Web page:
A Government minister has praised Brighton and Hove City Council after its children’s social care department was rated ‘good’ by Ofsted.
It had previously been graded ‘requires improvement’ in 2015, but inspectors said positive changes had been made after a three-week inspection in July this year.
In a letter to council leader Daniel Yates, the Parliamentary Under-Secretary of State for Children and Families, Nadhim Zahawi MP, described the ‘good’ Ofsted judgement as a ‘very positive outcome’.
He said: “The report also demonstrates the impressively high aspirations the council has for children in care and care leavers, who are entering further and higher education at rates above those of national comparators.”
Related stories: Children’s social services in Brighton and Hove rated ‘good’
Ofsted’s national director of social care, Yvette Stanley, has described the council’s recent ‘good’ judgement as a ‘significant achievement’.
In a letter to the council’s executive director of children’s services, Pinaki Ghoshal, she said: “I am sure that the good inspection outcome reflects the hard work and tenacity, of yourself, your leadership team, managers and frontline staff, as well as the wider council and your safeguarding partners.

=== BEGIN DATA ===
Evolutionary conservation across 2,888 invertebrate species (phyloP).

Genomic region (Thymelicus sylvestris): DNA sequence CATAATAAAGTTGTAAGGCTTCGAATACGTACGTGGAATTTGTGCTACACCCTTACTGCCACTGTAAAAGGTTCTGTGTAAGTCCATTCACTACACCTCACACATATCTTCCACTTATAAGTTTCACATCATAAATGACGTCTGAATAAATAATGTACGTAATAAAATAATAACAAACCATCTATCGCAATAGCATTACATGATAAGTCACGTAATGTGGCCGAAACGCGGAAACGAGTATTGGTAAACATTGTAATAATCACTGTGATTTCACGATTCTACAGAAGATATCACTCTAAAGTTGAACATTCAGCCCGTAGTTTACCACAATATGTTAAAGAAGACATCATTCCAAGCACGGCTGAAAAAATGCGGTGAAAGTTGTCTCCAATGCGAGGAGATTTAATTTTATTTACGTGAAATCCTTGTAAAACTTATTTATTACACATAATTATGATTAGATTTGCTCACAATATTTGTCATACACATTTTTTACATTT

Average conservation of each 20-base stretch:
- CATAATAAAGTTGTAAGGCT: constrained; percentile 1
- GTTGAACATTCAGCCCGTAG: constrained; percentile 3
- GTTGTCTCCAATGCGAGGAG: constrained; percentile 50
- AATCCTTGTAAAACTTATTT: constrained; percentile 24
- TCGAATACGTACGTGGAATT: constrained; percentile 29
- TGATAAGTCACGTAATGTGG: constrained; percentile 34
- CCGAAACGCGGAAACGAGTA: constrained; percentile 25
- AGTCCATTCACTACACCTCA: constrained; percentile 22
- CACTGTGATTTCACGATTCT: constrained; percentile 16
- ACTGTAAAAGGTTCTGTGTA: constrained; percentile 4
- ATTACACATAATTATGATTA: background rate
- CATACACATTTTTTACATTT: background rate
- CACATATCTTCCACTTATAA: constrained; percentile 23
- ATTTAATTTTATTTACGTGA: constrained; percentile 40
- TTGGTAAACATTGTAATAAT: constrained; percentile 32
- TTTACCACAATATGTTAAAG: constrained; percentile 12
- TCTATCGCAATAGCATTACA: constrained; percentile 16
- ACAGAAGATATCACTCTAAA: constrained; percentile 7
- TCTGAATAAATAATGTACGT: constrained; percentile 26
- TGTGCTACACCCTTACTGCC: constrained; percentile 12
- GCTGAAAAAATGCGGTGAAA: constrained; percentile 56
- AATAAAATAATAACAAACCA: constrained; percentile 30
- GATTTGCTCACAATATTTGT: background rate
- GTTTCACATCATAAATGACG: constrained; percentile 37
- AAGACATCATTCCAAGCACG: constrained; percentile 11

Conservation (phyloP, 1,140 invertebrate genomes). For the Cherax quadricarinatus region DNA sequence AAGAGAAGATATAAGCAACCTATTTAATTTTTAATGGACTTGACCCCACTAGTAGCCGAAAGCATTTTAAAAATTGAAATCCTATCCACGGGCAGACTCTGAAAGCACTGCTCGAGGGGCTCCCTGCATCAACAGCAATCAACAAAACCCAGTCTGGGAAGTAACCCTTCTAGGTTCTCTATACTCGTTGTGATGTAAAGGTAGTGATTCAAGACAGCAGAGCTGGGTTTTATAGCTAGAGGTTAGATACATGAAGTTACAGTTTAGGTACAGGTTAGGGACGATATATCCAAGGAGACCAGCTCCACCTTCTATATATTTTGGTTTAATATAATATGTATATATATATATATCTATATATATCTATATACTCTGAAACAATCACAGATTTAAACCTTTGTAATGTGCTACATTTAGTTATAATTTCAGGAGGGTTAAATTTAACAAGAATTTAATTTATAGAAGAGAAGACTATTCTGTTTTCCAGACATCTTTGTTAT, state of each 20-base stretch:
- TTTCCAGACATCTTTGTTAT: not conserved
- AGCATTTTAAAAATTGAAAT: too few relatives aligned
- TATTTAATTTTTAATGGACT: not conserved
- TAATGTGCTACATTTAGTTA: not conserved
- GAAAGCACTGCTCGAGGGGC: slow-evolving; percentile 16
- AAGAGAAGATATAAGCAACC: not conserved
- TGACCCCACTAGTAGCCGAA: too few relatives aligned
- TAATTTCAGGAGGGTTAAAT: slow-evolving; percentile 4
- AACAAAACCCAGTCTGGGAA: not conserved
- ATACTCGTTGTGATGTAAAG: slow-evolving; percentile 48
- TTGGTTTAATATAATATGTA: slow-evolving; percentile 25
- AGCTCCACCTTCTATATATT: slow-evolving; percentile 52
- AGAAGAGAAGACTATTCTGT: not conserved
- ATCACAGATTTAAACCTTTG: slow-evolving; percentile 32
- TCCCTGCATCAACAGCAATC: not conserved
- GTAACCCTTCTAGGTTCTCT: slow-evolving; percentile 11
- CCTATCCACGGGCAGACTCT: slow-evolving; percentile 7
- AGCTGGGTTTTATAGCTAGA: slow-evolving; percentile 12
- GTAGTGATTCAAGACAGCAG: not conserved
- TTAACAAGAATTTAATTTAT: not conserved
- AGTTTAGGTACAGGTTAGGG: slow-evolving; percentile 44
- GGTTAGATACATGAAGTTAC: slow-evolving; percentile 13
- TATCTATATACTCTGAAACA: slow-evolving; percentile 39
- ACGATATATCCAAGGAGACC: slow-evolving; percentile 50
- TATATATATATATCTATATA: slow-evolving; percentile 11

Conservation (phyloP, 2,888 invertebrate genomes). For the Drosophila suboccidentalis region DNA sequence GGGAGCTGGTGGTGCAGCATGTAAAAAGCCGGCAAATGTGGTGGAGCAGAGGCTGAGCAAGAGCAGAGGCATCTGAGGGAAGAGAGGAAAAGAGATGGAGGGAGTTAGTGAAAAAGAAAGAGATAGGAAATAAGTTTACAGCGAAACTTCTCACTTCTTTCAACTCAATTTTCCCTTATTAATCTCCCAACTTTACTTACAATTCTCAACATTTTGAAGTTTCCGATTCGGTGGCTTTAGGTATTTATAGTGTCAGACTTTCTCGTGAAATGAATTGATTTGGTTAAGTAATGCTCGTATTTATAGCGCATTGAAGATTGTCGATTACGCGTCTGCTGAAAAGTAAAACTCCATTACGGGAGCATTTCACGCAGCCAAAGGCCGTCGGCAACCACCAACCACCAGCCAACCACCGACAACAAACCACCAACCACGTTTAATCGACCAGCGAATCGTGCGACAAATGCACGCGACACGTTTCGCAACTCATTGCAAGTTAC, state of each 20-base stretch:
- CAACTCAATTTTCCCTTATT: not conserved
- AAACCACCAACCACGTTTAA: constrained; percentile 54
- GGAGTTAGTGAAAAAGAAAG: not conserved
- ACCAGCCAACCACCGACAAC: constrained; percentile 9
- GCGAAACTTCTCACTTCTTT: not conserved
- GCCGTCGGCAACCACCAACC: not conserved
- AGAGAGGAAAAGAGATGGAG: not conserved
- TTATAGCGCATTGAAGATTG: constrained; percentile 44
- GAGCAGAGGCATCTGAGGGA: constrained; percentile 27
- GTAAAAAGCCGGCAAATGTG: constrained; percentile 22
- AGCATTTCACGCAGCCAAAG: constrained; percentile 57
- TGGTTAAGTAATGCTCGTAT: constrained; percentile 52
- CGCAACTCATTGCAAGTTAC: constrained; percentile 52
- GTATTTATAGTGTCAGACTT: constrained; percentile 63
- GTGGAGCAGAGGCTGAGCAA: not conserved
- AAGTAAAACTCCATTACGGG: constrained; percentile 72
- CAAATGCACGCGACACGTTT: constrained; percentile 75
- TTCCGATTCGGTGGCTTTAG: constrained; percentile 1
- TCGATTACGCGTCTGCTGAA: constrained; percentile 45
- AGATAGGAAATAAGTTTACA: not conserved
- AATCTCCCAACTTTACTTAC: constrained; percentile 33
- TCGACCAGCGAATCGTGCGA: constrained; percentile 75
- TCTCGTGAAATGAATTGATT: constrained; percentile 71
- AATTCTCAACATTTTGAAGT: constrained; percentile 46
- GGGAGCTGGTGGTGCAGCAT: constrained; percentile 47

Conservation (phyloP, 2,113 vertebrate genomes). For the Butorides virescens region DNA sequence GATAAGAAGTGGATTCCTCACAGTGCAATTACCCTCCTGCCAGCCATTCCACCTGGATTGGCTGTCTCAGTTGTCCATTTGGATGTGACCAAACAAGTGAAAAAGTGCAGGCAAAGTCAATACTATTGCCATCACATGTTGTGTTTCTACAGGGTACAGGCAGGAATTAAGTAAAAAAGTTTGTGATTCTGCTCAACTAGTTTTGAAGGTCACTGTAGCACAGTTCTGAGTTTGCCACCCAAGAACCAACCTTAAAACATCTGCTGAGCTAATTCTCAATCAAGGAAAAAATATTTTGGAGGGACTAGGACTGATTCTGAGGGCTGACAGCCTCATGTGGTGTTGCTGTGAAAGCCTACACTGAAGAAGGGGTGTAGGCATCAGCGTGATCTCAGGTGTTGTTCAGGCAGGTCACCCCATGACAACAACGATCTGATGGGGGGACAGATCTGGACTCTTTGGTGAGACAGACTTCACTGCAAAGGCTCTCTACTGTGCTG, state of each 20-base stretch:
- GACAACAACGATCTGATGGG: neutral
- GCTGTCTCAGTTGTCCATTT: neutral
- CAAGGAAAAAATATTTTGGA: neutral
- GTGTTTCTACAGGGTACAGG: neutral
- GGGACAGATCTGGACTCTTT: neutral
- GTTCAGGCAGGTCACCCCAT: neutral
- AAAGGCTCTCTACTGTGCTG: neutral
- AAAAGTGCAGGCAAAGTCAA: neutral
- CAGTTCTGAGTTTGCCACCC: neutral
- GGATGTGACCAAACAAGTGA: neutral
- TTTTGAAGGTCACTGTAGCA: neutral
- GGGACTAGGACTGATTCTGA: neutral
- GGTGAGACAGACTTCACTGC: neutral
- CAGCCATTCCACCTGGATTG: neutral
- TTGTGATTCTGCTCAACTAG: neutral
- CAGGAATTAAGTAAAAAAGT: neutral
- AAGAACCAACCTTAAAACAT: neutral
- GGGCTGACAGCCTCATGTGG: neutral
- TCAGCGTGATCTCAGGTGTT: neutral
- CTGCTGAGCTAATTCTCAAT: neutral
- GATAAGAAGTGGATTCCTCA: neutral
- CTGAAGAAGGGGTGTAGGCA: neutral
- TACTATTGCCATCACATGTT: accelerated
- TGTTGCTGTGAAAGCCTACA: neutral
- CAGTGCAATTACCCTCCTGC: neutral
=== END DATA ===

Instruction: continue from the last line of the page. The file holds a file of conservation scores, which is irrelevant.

“You should all be proud of the positive difference you have made for the children and families of Brighton and Hove.
“Please pass on my congratulations to all the Brighton and Hove colleagues who have contributed to this achievement as well as extending my personal thanks to all the staff, children, foster carers and wider stakeholders who participated in the inspection process.
“Please also accept my very best wishes for the next phases of your continuous improvement journey.”
Ofsted said social workers’ morale was high and that they demonstrated real job satisfaction; managers were aspirational for those in their charge and had a real desire to improve experiences and outcomes.
It said young people had good access to a range of housing and living options, and the council’s families, children and learning team had worked effectively to improve services and provide a cohesive response to the needs of children and families.
The inspectors also said that senior leaders were already alert about all areas requiring improvement, so they knew their services well.
But the latest report still recommends improvements. Specifically, Ofsted said these could be made in: case recording; the response to children in need; the progression of pre-proceedings work; the response to children missing from home or care; and the allocation of private fostering and care leaver cases to workers.